Excerpt: The Christian Musician
My oboe playing is not where I would like it to be. I am struggling to write a melody I like. After two months of the same stuff, my aural skills are barely improved. My reed making skills are naught to speak of. I am reminded of times I could have done more, or could have done better. I wonder if anything I do will have lasting impact, or if anything sets me apart from everyone else I see that plays so well or writes so beautifully.
>>> Teddy Roosevelt said “Comparison is the thief of joy.” It is discouraging to hold up the standard you have set for yourself or the place that others are at and find you do not measure up. There will always be people better than you, and even when you cannot find them, there will always be ways you can be improving your skills. Francis Schaeffer said, “If I demand perfection from myself, I will destroy myself.” In this world of sin, we cannot expect faultless performances, though we strive for them. <<<
However, I have found that the sighs of frustration, from comparison with others or with the standard of where you want to be, can be taken two ways. I can despair and become complacent, or I can let it be a challenge to push on even further.
While I was at Csehy Summer School of Music in 2013, I watched the teachers carefully. I watched as they did not always play things perfectly, and watched them leave it behind, pressing on toward the goal. It is easy to dwell on failure – like the conversation I should have had or the side ache I did not run through or the recital that my reed went berserk for and even though I fought it like never before it was still wild.
I was particularly discouraged by the recital for a long while. I still wish I could go back and re-do it with a reed I was given that evening. But it is the past, and this is now. I was challenged to move on by Paul’s words in Philippians, speaking of attaining the resurrection from the dead:
“Not that I have already obtained this or am already perfect, but I press on to make it my own, because Christ Jesus has made me his own. Brothers, I do not consider that I have made it my own. But one thing I do: forgetting what lies behind and straining forward to what lies ahead, I press on toward the goal for the prize of the upward call of God in Christ Jesus” (Philippians 3:12-14).
Forgetting the wobbly reed we must strain forward, to continue further on to perfection. I speak of it as applied to music, but Paul wrote it about striving for righteousness, which is far more important than musical perfection.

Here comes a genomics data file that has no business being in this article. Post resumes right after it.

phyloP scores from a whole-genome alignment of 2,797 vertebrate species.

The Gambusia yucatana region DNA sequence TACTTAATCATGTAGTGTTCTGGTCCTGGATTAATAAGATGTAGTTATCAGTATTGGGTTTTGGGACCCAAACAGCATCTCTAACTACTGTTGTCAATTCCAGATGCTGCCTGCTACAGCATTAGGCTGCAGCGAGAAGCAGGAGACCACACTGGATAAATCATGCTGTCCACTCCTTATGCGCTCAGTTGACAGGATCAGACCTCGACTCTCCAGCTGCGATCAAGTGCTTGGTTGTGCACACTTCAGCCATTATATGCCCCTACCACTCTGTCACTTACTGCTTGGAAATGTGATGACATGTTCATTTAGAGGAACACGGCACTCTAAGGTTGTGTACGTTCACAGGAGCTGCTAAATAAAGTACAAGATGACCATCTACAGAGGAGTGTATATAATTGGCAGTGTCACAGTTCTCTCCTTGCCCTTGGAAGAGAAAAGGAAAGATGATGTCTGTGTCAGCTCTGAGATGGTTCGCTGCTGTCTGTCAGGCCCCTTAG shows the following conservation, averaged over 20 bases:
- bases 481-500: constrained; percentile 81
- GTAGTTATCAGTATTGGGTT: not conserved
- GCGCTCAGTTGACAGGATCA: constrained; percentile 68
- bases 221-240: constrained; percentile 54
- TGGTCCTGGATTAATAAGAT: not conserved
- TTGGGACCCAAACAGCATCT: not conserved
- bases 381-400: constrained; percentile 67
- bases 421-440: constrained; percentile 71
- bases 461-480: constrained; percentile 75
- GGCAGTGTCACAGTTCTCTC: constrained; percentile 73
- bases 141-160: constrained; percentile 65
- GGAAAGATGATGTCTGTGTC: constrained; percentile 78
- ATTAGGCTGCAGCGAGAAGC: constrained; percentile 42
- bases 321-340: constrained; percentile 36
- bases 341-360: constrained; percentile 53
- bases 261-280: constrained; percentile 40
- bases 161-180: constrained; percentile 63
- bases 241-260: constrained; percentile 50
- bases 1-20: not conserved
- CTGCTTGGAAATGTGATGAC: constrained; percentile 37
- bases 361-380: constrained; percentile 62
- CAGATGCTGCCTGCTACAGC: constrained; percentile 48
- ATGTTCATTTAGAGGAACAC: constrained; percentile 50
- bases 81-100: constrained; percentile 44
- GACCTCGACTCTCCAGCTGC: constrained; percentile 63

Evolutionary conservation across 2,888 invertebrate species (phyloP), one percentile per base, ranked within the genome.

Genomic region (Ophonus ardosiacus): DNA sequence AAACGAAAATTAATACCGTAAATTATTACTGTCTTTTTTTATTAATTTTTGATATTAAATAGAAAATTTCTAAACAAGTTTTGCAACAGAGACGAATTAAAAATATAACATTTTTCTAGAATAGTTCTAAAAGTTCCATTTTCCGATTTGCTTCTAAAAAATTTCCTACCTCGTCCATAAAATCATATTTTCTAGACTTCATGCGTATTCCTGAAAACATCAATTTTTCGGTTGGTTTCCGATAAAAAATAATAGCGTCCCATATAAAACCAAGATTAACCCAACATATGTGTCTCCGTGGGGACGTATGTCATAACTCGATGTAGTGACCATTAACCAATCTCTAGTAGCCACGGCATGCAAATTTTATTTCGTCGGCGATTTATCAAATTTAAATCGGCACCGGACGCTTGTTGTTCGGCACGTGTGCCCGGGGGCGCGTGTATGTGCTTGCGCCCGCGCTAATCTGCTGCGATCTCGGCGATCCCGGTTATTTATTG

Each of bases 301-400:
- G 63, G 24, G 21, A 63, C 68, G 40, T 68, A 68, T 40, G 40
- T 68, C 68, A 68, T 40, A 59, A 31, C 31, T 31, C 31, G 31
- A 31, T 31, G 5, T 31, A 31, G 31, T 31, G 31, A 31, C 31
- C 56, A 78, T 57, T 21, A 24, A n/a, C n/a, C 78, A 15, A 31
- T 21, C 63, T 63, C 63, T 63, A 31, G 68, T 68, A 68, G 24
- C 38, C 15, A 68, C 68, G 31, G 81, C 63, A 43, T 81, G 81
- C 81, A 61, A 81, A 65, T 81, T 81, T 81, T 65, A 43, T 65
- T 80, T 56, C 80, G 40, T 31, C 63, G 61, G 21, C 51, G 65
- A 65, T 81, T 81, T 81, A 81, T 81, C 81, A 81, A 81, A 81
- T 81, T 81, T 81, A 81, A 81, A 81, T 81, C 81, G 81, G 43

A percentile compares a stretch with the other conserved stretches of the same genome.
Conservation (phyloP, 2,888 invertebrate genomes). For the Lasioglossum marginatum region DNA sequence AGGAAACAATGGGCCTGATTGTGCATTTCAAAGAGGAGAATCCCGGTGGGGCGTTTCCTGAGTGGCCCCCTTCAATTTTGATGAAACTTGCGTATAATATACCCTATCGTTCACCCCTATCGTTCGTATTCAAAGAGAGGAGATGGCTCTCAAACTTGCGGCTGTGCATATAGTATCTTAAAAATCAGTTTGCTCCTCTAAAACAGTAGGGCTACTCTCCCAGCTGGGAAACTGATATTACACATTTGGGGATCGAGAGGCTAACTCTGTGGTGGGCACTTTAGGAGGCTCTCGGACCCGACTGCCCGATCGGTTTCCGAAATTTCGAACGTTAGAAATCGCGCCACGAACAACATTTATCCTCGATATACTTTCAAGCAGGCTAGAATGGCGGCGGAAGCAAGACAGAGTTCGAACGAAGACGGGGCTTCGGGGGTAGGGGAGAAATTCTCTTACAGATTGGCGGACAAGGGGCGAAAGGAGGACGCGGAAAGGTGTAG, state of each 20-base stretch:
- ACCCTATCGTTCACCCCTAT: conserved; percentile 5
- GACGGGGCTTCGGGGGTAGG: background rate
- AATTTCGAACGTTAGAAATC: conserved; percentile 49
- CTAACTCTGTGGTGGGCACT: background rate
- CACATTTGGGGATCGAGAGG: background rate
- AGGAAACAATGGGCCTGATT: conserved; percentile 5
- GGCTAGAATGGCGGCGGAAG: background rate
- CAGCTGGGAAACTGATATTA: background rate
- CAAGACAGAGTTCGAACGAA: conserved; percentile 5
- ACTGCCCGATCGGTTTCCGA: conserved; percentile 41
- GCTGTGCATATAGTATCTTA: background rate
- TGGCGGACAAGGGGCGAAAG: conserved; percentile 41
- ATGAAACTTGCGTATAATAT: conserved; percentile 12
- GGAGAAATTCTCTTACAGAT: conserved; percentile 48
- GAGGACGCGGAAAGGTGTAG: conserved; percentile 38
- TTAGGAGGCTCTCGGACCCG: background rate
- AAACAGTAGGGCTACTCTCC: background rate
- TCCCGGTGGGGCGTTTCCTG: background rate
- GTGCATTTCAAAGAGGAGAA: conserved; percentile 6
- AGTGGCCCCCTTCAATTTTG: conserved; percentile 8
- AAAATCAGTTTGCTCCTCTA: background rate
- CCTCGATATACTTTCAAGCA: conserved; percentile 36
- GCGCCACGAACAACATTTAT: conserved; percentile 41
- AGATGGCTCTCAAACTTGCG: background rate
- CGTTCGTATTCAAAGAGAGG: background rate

That puts music into its right perspective, and yet it also spurs me on to pursue everything I pursue with even more vigor. And yet, in the long run, while I enjoy studying and love the challenge of “excelsior!” with music and running in particular, that’s not what’s most important. And it’s not what makes my friends love me or want to be with me or keep my friendship. Our love is much deeper than that. We are united in Christ, and this should be what takes first place in our strivings, pressing on for the goal of righteousness. Life is not a competition. We are all called to different things, so while we may want to be better at something, it may not be our path, because ours is a different one, better for us even if we cannot see it then.
If we make other things our identity, then one day when those things are taken away by illness, age, life circumstances, or anything else, life comes crumbling down. First of all, we are His. Our relationship to Him, not how we fare musically, should be where we place our worth. It is a difficult balance to find as we strive to be the best we can be with the gifts He has given us and yet not hold them too dearly. >>> need a connector <<<
We will never attain it on earth – neither the righteousness nor the musical perfection. But through the death and resurrection of Christ, we are even now righteous before God, and will one day be totally free of sin. Our worth in Him is not in what we can do, but in our being His. He, not our abilities, determines our worth.